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The effects of gantry tilt on breast dose and image noise in cardiac CT
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Image of FIG. 1.

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FIG. 1.

Lungman with RANDO phantom breast models and MOSFET dosimeters.

Image of FIG. 2.

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FIG. 2.

The GE CT750HD with its gantry tilted to perform a tilted acquisition.

Image of FIG. 3.

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FIG. 3.

Simulated lateral scout of one voxelized phantom, demonstrating the acquired volume thickness. The arrow represents the projection direction for a 30° gantry tilt.

Image of FIG. 4.

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FIG. 4.

Voxelized phantom including glandular breast tissue, bone, lung, and blood.

Image of FIG. 5.

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FIG. 5.

Average thickness of glandular breast tissue at each slice of the eight voxelized phantoms. Each marker corresponds to one voxelized phantom. Slice number zero corresponds to the most superior slice in the phantom.

Image of FIG. 6.

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FIG. 6.

Relative change in dose for the three breast dosimeters as measured experimentally and as estimated through Monte Carlo simulations.

Image of FIG. 7.

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FIG. 7.

Relative change in noise in the anthropomorphic phantom as measured experimentally and as estimated through ray-tracing simulations.

Image of FIG. 8.

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FIG. 8.

The percent change in glandular breast dose for the tilted acquisition relative to the 0° tilt for each voxelized phantom with respect to tilt angle. Each phantom is denoted by unique marker. The solid markers represent the change in dose in the experimental dosimeters.

Image of FIG. 9.

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FIG. 9.

Reconstructed images of a voxelized phantom at 0° tilt (left) and 30° tilt (right).

Image of FIG. 10.

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FIG. 10.

Percent change in noise standard deviation for the tilted acquisition relative to 0°. Each marker represents a specific phantom model.

Image of FIG. 11.

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FIG. 11.

The ratio of noise standard deviation for tilted acquisitions relative to 0° tilt is plotted against the breast dose ratios for tilt angles between 5° and 30° in 5° increments. Also plotted is the relationship that noise standard deviation is inversely proportional to the square root of dose. The region above the curve represents points where the tilted gantry has a net detriment to dose.

Image of FIG. 12.

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FIG. 12.

The estimated percent change in glandular breast dose when the reconstructed image noise standard deviation is equivalent to that of the nontilted scan. Each marker represents a unique simulated phantom.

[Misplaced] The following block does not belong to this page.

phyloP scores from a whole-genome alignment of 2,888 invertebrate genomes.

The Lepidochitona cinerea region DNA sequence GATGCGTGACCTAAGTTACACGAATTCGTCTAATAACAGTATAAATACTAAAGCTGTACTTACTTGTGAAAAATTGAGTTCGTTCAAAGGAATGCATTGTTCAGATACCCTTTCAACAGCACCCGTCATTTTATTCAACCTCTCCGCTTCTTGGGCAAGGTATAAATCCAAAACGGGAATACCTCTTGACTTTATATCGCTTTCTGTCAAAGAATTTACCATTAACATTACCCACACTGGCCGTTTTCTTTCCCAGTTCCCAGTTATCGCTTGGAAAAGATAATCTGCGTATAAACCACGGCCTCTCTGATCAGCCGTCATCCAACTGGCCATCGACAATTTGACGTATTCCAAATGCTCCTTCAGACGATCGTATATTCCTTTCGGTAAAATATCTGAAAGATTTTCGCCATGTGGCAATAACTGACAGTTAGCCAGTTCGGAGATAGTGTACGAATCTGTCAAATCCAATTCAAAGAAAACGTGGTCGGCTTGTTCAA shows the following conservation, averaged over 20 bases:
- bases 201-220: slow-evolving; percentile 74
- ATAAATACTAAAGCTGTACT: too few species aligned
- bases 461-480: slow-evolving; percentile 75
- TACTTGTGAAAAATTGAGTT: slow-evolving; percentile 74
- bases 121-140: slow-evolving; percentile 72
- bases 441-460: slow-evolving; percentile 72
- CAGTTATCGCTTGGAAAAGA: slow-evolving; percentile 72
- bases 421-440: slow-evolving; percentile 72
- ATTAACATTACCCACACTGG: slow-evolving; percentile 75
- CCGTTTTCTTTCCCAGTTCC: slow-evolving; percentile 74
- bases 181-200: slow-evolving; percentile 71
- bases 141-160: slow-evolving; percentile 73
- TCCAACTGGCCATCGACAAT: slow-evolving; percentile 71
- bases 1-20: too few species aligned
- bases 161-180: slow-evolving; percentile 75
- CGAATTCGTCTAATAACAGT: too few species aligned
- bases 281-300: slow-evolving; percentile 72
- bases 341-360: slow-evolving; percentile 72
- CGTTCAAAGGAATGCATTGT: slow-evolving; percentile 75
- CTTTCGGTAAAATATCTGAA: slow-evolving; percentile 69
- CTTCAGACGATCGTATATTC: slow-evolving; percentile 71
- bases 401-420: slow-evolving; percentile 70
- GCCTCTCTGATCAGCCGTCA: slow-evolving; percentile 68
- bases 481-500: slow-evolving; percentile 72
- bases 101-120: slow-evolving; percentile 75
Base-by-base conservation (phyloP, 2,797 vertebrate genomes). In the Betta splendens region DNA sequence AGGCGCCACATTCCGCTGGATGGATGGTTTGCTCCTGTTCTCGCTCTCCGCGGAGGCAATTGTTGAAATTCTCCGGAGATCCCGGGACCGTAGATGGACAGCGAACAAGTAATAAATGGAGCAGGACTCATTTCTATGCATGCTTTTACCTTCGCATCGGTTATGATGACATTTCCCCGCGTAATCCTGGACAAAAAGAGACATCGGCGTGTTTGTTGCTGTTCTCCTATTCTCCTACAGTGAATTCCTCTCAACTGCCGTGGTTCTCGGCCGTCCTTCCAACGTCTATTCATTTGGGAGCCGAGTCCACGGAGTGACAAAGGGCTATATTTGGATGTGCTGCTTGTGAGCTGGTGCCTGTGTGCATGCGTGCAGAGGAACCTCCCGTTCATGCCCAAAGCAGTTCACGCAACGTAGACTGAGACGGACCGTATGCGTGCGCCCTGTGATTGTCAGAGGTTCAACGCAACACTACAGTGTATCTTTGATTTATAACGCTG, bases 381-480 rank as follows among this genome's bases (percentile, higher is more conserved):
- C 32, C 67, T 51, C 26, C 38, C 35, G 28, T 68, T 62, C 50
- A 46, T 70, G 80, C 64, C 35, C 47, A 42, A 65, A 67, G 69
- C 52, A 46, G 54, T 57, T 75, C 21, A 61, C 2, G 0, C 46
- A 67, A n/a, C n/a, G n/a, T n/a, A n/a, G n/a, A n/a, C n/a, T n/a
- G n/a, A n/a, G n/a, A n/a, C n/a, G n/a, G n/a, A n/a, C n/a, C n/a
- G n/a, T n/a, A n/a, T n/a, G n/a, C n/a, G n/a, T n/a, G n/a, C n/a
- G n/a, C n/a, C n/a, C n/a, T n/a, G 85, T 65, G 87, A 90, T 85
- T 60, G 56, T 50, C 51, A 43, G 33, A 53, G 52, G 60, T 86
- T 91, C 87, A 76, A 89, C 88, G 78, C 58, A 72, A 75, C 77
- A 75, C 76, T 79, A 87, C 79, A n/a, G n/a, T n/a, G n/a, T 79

Generic image for table

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Perimeter of the eight voxelized phantoms as estimated on the central axial slice of the cardiac volume.


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This study investigated the effects of tilted-gantry acquisition on image noise and glandular breast dose in females during cardiac computed tomography (CT) scans. Reducing the dose to glandular breast tissue is important due to its high radiosensitivity and limited diagnostic significance in cardiac CT scans.

Tilted-gantry acquisition was investigated through computer simulations and experimental measurements. Upon IRB approval, eight voxelized phantoms were constructed from previously acquired cardiac CT datasets. Monte Carlo simulations quantified the dose deposited in glandular breast tissue over a range of tilt angles. The effects of tilted-gantry acquisition on breast dose were measured on a clinical CT scanner (CT750HD, GE Healthcare) using an anthropomorphic phantom with MOSFET dosimeters in the breast regions. In both simulations and experiments, scans were performed at gantry tilt angles of 0°–30°, in 5° increments. The percent change in breast dose was calculated relative to the nontilted scan for all tilt angles. The percent change in noise standard deviation due to gantry tilt was calculated in all reconstructed simulated and experimental images.

Tilting the gantry reduced the breast dose in all simulated and experimental phantoms, with generally greater dose reduction at increased gantry tilts. For example, at 30° gantry tilt, the dosimeters located in the superior, middle, and inferior breast regions measured dose reductions of 74%, 61%, and 9%, respectively. The simulations estimated 0%–30% total breast dose reduction across the eight phantoms and range of tilt angles. However, tilted-gantry acquisition also increased the noise standard deviation in the simulated phantoms by 2%–50% due to increased pathlength through the iodine-filled heart. The experimental phantom, which did not contain iodine in the blood, demonstrated decreased breast dose and decreased noise at all gantry tilt angles.

Tilting the gantry reduced the dose to the breast, while also increasing noise standard deviation. Overall, the noise increase outweighed the dose reduction for the eight voxelized phantoms, suggesting that tilted gantry acquisition may not be beneficial for reducing breast dose while maintaining image quality.


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752b84549af89a08dbdd7fdb8b9568b5 journal.articlezxybnytfddd
Scitation: The effects of gantry tilt on breast dose and image noise in cardiac CT